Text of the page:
The obesity time bomb is no longer just ticking - it has exploded with new evidence showing that a massive four out of the over-50s in this country are now overweight or obese. As a nation, we are getting fatter by the year. Despite an almost daily drip feed of new diet books and regimes, the evidence is we are piling on the pounds.
In a stark warning at the Irish Heart Foundation Conference, the country's leading obesity expert Professor Donal O'Shea said that there's been an absolute explosion in the extreme end of obesity, with a 1,200pc increase in those with a body mass index of 52 or over (18 to 25 is normal).
So what's happening and, more importantly, why is it happening? Here are some of most shocking facts about obesity and the damage - physically, emotionally and financially - it's causing to our society today.
1 Nearly two thirds of us are either obese or overweight
Almost a quarter of us are obese and a further 37pc of Irish adults are overweight. Among the over-50s the figures are even more alarming. According to the Irish Longitudinal Study on Ageing led by Trinity College, Dublin, four out of five over-50s in Ireland are overweight or obese. And the study warns that growing numbers of this generation are on a silent road to debilitating disease and potentially fatal diseases. The rates of obesity and people who are overweight have increased in the past 20 years and the numbers continue to grow.
According to consultant endocrinologist Dr Francis Finucane, who specialises in treating obesity, up to 80,000 people in Ireland are now morbidly obese. According to a comprehensive global study of obesity published earlier this year, Ireland's population has overweight and obesity levels in excess of the European average.
The study, which was carried out by the University of Washington in the US, found that 26.5pc of Irish girls and 16pc of Irish boys under the age of 20 are classed as overweight or obese.
2 It's putting our children at risk
Shockingly, the obesity crisis is now affecting children as young as three and four years of age. The Growing Up In Ireland Study showed that almost 20pc of nine-year-olds were overweight in 2011 and a further 7pc obese. Ireland's only dedicated childhood obesity treatment programme, at Temple Street Children's Hospital in Dublin, has had a 400pc increase in just one year in referrals of children under five years of age.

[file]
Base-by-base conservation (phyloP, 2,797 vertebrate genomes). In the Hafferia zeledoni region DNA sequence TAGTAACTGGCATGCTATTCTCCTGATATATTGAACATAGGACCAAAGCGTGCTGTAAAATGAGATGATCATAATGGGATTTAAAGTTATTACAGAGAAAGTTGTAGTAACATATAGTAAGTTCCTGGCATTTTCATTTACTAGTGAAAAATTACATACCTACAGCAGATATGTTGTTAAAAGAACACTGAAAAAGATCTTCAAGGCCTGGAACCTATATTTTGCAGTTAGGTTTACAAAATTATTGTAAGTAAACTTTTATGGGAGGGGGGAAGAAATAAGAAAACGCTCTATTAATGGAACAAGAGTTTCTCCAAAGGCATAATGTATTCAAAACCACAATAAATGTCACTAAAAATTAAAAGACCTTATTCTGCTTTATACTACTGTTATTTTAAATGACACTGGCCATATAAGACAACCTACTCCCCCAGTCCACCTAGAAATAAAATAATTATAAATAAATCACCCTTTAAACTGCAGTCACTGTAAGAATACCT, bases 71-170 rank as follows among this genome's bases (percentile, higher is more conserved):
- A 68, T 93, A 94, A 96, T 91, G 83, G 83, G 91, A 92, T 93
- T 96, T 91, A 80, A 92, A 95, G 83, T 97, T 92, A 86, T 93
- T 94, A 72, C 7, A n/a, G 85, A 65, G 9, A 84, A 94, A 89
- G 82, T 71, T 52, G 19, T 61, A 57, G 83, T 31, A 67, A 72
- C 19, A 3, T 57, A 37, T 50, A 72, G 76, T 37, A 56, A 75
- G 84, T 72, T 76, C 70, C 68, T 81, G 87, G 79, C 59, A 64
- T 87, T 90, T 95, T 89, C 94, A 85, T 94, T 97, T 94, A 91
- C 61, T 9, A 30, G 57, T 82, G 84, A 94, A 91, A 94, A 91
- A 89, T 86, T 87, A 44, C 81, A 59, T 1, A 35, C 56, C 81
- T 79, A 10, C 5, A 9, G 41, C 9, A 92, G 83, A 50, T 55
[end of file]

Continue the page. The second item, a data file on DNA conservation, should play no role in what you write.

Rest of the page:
According to Grace O'Malley, senior physiotherapist at the hospital, the health implications for children in the short term include hip, knee and back pain, breathlessness, higher risk of asthma, bullying and stigmatisation, as well as high cholesterol and high blood pressure.
She says the long-term effects include poorer educational achievement, risk of heart disease and certain cancers as well as a risk of developing type 2 diabetes.
Just last month the secretary general of the Department of Health, Ambrose McLoughlin, warned that the obesity problem among young people was now so bad that the present generation of parents may be the "first to bury our children".
3 We lack self-awareness of body size
There is a common perception that 'obesity' is a highly visible state of overweight. Definitions of overweight or obese are based on Body Mass Index (BMI) which is obtained by dividing a person's weight in kilograms by their height in metres squared. A BMI of 25 - 29 is considered "overweight" while 30 and above is classified as "obese".
So in fact the BMI cut-off for obesity is quite low and the research shows that adults are poor at identifying overweight in themselves. A UK study found that only 25pc of parents recognised that their child was overweight.
It found that among overweight parents, 27pc of mothers and 61pc of fathers were unconcerned about their weight. Acknowledgment of excess weight and an understanding of its health consequences are essential first steps in tackling obesity.
4 It's costing us millions